manual is also available in hardcopy or PDF
instructions come separately - another 20 pages, so you don't have to
drag the whole book around when wiring the car. ||
never done any wiring! I know nothing about electricity!
don't have to be an expert to wire the car. Our wiring
instructions have lots of pictures and every connection is explained.
Wires are both color
and every wire is exactly the right length, resulting in an ultra-neat
final product. The picture at the right shows the stock
connections (just as the harness comes out of the box). The
blocks are even pre-wired (because we build the harness on a board by
connecting right to the fuse blocks).
if I don't want to do
some of the kit building stuff?
will do anything you want to help you complete your kit. Each one is
custom made to your specifications.
have to buy
the trim and hardware?
hardware, with the exception of the blind rivets, comes with the kit.
This includes the nuts, bolts, grommets, clamps and screws. And most of
it is already installed on the kit. Some of the exterior
badges are optional, to keep us legal.
if I can't find a part?
in house, we stock just about everything you will need to finish your
kit. Some people have us supply every single part to complete the car.
you sell parts to the retail aftermarket?
currently. We only service ERA
cars and customers' needs.
You can try the following companies:
Ken's Specialty Auto
Line (888-436-9113 or 954-436-9101 -
FL and Int'l)
your body need painting?
companies sell their car in "finished" gel-coat,
claiming they don't require
paint. But gel-coat will never look as good as a clear-coated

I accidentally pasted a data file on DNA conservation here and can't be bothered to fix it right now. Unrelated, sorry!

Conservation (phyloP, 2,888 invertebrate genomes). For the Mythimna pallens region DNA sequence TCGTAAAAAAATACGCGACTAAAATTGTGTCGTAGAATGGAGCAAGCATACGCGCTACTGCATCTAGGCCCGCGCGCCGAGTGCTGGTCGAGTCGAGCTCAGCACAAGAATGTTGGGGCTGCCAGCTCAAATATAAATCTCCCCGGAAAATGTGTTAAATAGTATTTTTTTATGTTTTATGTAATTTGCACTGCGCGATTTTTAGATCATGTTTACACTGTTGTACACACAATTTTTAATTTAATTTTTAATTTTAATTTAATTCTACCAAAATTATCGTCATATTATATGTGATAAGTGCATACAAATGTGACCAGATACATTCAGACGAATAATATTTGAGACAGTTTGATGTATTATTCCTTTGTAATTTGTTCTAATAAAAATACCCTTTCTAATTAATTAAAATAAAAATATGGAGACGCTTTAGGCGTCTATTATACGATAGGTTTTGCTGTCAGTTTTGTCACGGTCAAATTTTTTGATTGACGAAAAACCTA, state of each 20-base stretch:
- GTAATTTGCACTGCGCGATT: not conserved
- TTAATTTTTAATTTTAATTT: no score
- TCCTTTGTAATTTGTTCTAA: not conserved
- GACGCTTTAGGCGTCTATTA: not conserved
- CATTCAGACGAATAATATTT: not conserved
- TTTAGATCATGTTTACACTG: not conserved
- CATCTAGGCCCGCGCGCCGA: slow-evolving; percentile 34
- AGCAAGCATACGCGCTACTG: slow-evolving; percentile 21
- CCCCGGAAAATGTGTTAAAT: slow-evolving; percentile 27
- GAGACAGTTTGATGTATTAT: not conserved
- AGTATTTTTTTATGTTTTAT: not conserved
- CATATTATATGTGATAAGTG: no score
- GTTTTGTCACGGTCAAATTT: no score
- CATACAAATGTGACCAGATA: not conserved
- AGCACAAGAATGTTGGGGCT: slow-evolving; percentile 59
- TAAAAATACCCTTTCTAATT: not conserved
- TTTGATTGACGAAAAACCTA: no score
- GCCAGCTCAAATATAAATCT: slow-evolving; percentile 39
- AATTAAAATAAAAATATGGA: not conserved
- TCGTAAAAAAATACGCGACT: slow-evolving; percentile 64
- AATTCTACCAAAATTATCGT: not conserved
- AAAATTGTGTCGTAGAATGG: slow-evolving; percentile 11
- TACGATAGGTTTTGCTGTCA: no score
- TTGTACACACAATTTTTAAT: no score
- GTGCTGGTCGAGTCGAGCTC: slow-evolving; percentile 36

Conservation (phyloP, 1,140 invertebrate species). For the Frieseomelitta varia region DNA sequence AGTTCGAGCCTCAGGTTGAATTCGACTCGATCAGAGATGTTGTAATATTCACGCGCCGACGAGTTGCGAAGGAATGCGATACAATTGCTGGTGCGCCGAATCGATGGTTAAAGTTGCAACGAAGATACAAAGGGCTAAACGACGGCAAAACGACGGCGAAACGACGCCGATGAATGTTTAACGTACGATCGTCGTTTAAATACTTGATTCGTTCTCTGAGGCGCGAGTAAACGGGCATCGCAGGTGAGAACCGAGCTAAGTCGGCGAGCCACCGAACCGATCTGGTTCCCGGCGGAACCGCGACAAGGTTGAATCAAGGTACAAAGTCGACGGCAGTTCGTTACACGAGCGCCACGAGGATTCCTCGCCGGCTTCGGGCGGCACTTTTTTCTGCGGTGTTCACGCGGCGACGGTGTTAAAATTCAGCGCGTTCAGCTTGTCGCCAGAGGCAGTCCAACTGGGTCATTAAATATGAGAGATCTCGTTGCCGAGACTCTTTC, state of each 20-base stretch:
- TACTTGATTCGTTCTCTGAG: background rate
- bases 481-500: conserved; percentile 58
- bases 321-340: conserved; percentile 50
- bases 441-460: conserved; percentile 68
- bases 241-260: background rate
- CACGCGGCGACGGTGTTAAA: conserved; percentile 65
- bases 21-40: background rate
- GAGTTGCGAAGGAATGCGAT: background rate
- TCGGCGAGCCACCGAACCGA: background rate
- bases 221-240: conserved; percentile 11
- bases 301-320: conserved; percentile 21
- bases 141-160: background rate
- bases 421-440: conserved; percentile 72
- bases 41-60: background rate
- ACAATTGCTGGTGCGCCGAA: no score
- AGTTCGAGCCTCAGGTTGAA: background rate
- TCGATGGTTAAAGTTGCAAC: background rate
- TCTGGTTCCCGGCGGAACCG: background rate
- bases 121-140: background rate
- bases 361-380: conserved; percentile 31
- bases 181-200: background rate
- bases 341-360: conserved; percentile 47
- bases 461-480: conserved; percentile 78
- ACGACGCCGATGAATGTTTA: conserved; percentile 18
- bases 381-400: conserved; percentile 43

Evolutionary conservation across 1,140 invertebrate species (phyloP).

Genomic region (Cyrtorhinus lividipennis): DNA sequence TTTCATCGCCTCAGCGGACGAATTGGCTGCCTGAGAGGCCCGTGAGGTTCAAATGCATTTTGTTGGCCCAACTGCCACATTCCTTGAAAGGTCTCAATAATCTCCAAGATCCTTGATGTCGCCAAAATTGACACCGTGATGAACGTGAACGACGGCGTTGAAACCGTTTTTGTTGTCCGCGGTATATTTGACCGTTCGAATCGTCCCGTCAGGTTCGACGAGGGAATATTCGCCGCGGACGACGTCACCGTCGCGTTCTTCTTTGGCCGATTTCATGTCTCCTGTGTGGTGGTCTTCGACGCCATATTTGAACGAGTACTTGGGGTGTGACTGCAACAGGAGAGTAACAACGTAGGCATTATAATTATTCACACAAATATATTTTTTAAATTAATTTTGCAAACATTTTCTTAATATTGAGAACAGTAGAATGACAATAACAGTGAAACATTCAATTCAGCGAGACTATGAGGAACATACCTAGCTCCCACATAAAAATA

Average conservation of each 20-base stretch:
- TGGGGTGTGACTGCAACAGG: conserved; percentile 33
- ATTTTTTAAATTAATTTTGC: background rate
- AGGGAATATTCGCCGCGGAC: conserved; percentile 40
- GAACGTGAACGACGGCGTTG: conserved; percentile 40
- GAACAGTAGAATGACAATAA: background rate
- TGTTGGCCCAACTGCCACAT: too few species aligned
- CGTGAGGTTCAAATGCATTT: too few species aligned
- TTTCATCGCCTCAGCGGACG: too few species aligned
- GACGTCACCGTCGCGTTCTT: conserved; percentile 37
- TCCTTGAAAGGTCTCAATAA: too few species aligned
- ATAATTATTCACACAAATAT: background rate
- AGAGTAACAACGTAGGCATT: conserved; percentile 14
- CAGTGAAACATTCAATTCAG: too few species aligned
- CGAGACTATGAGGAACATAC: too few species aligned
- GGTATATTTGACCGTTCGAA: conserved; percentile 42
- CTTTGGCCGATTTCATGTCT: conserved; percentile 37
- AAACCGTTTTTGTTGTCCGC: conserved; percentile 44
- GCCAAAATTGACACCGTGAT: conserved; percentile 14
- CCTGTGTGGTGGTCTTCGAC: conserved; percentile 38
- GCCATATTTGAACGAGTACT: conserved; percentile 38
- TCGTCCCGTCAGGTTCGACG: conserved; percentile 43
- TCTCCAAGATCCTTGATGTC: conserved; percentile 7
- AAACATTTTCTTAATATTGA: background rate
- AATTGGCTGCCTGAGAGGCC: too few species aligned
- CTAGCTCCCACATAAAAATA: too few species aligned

paint job, and you have fewer color and finish choices.
gel-coat is much more difficult, also.
difficult is it to paint
Preparation for paint
and doesn't require any
specialized fiberglass work. The seams where the mold pieces meet must
be filled with standard body filler, but the basic body shape doesn't
require anything more that a skim-coat of polyester or epoxy filler to
facilitate blocking. E.R.A. doesn't do painting in-house, but
do have two very reliable sub-contractors: Connecticut
Custom Car - ($8500 and up) and Big B's Autobody in
Westhampton, MA (413-214-5090). If you visit
you'll see many examples their work.) You will deal
them for payments and other details. We don't make any money on this
All the body panels are
pre-assembled at the ERA factory to insure good fit. Door
are uniform and don't require significant bodywork for a great-looking
posting on ClubCobra,
were offered as standard colors on the 427 street cars:
(1965 Lincoln Silver
Comp and S/C cars came over bare (unpainted) and were painted to order
at the Shelby facility. Besides the stock colors, the list below
contains all the original (as shipped) colors for the Comp & S/C
The seams along
the tops of the fenders are